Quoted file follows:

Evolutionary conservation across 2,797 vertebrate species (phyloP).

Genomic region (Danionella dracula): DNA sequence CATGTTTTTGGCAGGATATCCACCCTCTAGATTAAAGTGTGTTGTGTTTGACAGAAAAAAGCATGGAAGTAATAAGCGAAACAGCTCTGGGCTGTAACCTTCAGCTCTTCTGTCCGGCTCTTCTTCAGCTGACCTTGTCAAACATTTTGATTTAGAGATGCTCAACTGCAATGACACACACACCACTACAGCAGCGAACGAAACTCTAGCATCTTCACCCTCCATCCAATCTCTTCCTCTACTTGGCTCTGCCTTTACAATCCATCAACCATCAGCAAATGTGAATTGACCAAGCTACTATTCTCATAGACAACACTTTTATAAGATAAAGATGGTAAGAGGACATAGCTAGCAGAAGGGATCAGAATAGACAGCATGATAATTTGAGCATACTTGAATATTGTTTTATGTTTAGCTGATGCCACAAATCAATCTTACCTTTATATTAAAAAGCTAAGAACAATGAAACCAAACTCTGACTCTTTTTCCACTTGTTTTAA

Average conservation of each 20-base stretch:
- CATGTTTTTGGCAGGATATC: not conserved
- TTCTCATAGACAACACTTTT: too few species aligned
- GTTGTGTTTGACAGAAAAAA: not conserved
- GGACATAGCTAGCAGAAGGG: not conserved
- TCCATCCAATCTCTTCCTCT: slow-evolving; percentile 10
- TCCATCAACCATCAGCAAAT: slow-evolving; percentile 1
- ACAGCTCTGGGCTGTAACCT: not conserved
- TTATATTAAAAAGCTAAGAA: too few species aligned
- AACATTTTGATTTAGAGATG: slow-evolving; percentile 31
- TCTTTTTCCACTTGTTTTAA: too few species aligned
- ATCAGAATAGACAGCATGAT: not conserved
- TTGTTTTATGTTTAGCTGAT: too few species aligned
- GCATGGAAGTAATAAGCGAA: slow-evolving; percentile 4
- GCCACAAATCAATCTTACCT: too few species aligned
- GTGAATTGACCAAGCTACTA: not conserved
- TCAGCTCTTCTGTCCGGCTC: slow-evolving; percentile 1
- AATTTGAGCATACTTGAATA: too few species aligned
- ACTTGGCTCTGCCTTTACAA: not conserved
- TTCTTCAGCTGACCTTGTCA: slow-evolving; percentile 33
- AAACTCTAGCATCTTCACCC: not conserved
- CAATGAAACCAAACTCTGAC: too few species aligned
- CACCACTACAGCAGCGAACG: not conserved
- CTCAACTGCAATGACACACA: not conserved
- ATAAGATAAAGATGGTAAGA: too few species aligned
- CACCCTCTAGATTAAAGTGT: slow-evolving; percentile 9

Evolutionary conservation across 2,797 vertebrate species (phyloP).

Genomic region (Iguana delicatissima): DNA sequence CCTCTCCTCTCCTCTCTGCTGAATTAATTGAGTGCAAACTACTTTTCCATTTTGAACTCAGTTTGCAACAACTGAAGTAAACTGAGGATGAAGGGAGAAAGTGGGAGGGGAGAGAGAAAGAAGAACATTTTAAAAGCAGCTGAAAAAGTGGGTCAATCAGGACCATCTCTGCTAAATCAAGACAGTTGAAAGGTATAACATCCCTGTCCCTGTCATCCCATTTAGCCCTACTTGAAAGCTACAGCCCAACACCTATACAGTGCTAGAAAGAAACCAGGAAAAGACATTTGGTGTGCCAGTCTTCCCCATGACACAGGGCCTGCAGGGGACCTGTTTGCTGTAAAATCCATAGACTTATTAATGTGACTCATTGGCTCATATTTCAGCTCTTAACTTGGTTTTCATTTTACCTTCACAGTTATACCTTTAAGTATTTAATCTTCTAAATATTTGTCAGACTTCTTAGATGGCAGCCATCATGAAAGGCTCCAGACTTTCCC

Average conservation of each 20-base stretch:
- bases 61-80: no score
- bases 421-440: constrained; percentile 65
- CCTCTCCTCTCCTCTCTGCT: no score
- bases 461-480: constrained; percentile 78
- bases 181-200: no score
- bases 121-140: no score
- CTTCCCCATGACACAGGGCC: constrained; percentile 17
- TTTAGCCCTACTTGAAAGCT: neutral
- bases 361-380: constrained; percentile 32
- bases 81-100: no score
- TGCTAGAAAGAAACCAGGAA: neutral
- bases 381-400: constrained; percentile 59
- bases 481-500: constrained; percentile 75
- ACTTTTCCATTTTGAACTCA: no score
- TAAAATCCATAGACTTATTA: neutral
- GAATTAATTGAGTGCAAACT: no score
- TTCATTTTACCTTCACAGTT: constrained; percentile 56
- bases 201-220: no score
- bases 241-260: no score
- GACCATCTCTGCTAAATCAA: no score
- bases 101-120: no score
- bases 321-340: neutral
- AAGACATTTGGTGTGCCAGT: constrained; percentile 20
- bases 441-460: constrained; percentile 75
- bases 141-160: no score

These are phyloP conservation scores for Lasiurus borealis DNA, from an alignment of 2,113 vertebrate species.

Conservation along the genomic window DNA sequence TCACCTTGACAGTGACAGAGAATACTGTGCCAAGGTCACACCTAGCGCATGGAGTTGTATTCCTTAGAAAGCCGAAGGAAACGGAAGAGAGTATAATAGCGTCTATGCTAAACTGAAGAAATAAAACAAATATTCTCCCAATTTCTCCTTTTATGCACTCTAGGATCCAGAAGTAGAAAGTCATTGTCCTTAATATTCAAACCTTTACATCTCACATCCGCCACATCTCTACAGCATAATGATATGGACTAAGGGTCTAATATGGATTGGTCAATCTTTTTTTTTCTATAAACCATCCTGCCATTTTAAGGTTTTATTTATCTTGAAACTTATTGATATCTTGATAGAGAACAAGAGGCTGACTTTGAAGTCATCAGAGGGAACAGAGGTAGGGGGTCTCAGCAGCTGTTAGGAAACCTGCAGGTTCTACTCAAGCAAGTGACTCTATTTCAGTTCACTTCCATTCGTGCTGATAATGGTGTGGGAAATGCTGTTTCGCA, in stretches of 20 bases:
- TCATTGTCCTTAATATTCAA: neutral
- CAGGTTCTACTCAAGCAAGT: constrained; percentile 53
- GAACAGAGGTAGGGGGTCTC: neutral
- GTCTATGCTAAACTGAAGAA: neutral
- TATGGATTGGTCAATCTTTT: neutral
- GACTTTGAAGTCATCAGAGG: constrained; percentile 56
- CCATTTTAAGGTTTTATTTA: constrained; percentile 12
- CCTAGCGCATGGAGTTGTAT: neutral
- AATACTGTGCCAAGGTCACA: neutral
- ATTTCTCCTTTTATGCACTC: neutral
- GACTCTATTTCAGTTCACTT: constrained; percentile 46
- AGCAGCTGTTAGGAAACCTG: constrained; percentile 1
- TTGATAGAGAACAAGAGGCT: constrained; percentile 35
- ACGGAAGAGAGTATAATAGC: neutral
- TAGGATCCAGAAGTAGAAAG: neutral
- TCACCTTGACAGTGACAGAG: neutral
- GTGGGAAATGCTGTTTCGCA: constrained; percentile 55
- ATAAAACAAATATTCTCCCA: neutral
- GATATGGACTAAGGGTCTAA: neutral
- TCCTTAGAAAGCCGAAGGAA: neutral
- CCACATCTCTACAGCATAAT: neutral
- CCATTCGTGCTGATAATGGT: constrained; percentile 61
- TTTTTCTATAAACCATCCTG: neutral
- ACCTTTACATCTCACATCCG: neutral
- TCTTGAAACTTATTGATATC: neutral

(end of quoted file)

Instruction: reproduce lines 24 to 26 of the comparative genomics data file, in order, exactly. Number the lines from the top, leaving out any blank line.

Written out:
- CAATGAAACCAAACTCTGAC: too few species aligned
- CACCACTACAGCAGCGAACG: not conserved
- CTCAACTGCAATGACACACA: not conserved